Seeing "A long time ago in a galaxy far, far away ... " on the big screen again is sure to warm the hearts of most Star Wars fans.
Not seeing George Lucas' name in the credits as writer or director of the new Star Wars film, The Clone Wars, is sure to warm those hearts even further.
Lucas is an idea man. His brilliance, beyond his undeniable skill at marketing and merchandising, lies in his vast imagination. But to translate those ideas to celluloid ... well, most everyone has seen Phantom Menace, the bastard child of the Star Wars saga.
With the computer-animated Clone Wars, though, the Star Wars creator has turned an ambitious creative team loose in the worlds he spawned and challenged them to take his cultural icons in new directions.
Fortunately, he was sensible enough to get out of their way.
The result is a Star Wars film that is epic in scope, breathtaking in action, and warmly familiar.
The Clone Wars takes place between Attack of the Clones and Revenge of the Sith, with the Republic brutally engaged in a civil war with a band of separatist planets, led by the villainous Count Dooku. Leading the Republic are the noble Jedi Knights, backed by a vast army of clone troops, while the Separatists counter with a seemingly endless supply of mechanized soldiers.
Both armies appear to be battling to a stalemate, but Dooku has plans to turn the tide in the Separatists' favor by kidnapping the slug son of Jabba the Hutt and framing the Jedi, thus causing Jabba and his powerful Hutt Clan to align with the Separatists.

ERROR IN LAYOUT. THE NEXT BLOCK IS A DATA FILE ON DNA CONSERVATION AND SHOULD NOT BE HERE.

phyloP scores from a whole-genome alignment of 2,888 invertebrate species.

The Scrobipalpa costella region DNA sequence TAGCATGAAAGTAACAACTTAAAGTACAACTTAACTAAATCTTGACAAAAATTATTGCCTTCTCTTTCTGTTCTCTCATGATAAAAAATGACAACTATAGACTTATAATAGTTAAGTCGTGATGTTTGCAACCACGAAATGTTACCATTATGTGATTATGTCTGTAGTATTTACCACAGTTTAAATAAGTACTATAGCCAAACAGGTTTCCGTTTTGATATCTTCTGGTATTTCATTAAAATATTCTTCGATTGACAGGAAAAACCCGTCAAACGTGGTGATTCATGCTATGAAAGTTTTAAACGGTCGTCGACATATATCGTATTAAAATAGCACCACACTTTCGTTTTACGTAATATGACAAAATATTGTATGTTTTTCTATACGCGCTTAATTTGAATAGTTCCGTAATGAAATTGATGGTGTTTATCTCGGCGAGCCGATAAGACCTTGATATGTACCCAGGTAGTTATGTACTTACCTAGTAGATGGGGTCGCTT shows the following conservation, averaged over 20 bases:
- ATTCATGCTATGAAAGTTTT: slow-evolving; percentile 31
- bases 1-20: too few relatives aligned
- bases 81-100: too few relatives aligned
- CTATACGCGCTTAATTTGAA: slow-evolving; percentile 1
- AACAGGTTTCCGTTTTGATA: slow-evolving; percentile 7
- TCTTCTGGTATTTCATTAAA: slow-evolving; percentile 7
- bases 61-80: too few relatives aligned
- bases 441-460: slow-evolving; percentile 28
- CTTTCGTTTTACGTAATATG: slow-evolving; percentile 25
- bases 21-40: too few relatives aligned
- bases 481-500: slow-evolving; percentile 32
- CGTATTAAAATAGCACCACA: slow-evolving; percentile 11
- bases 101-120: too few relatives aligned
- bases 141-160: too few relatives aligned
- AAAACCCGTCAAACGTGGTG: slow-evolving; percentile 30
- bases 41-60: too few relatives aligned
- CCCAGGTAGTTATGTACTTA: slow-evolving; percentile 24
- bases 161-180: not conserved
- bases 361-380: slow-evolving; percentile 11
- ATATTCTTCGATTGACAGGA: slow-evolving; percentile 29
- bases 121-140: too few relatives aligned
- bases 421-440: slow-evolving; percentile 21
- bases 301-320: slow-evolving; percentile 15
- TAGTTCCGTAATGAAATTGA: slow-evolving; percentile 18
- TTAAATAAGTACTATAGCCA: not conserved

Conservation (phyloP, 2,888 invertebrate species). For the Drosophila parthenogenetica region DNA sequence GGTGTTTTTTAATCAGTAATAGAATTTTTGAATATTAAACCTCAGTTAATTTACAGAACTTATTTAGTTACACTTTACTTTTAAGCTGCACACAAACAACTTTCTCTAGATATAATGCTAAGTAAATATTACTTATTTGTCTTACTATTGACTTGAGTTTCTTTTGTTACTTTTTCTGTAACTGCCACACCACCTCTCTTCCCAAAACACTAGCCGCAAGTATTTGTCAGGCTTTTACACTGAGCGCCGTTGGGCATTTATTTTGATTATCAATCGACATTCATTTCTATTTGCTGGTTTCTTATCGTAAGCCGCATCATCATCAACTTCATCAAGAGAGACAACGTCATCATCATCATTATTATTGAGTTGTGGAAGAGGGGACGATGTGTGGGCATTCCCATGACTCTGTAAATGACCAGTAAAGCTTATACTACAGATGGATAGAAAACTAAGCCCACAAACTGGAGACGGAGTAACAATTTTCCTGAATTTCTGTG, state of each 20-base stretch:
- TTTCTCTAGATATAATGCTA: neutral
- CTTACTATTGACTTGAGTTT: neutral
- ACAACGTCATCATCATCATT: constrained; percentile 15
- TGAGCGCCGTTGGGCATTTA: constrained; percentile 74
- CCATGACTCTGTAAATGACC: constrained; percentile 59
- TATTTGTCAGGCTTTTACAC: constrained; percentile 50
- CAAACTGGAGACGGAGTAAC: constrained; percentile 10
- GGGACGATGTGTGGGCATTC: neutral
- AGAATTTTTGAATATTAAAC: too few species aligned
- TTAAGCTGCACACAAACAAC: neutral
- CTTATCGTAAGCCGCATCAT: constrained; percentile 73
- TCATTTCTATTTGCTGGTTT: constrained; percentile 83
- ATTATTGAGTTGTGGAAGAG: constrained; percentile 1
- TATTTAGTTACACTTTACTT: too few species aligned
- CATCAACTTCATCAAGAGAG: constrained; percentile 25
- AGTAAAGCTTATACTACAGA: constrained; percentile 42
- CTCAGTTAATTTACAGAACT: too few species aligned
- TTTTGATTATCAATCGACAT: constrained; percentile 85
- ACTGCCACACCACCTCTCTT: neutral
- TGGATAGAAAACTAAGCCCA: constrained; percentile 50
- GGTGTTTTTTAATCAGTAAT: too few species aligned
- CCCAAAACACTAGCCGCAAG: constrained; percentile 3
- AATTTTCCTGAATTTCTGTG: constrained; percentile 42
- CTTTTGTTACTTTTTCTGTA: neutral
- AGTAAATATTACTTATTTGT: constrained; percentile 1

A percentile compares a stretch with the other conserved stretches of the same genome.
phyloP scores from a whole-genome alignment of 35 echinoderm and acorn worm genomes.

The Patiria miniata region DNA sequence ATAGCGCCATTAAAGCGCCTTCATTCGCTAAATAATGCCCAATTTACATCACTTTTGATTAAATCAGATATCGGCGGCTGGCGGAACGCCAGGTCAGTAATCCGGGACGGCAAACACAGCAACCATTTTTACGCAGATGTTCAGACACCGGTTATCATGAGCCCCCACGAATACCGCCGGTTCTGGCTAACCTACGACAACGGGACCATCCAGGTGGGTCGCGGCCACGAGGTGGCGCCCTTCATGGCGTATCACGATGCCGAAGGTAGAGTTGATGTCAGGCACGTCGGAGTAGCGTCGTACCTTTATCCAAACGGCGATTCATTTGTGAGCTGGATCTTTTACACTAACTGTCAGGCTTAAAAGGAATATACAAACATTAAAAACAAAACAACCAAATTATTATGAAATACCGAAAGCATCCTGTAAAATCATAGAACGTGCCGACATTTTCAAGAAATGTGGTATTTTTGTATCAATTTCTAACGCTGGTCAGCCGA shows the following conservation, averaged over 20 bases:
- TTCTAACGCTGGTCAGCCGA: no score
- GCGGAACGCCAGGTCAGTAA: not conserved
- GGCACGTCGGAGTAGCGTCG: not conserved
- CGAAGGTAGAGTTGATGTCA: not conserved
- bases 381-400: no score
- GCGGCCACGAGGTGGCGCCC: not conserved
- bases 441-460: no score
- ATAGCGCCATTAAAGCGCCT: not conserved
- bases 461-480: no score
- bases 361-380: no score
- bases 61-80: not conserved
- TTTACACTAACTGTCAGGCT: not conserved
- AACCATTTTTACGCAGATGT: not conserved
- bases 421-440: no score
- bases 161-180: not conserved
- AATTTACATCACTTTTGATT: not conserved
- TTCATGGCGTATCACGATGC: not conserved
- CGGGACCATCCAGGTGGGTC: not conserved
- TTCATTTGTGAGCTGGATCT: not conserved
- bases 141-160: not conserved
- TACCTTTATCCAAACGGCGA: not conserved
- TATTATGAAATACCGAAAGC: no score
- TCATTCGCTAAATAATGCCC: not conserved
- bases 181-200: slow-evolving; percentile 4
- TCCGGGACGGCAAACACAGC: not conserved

To carry out his scheme, Dooku is relying on his apprentice, Asajj Ventress, a pasty-skinned Sith armed with a double-bladed lightsaber who provides a welcomed villainous presence to the movie.
Meanwhile, Yoda has dispatched Obi-Wan Kenobi to meet with Jabba, while Anakin Skywalker and his new padawan Ahsoka are sent to rescue the infant Hutt.
The battles between the droid army and the clone troopers are often intense, with the filmmakers not afraid to cut away from a ferocious gun battle, or the aftermath of a fiery explosion.
The Clone Wars maintains much of the darker tone of the PG-13-rated Revenge of the Sith. But, unlike Sith and the other prequels, there's a sense of fun among the characters, much of it between Anakin and Ahsoka. He's reluctant to be saddled with the responsibility of an apprentice, while she's eager to prove herself to him, and not afraid to call attention to his mistakes. Their game of verbal one-upmanship is reminiscent of Han Solo and Princess Leia in the first Star Wars film, A New Hope.
The computer-generated animation, while not groundbreaking, is often a visual feast. And, though the characters have been recast - with the exception of Mace Windu (Samuel L. Jackson), Dooku (Christopher Lee), and C-3P0 (Anthony Daniels) - the new actors' voice-over work more or less faithfully replicates their film counterparts.
As for the story ... this is the Star Wars film Lucas should have written, but couldn't. He was a slave to the story arc of Anakin's dark descent into Darth Vader.
While The Clone Wars is only a 98-minute film, it's part of a new series of half-hour cartoons to air on Cartoon Network in October and rebroadcast on TNT. Lucas has said he wants 100 episodes of the series.
Certainly he knew the Clone Wars was rife with potential, and this movie launches the TV series in the right direction.
Even though it's animated, The Clone Wars is a worthy chapter to a long-ago saga set in a galaxy far, far away.
And that, no matter whose name is in the credits, is reason to celebrate.
Contact Kirk Baird at: email@example.com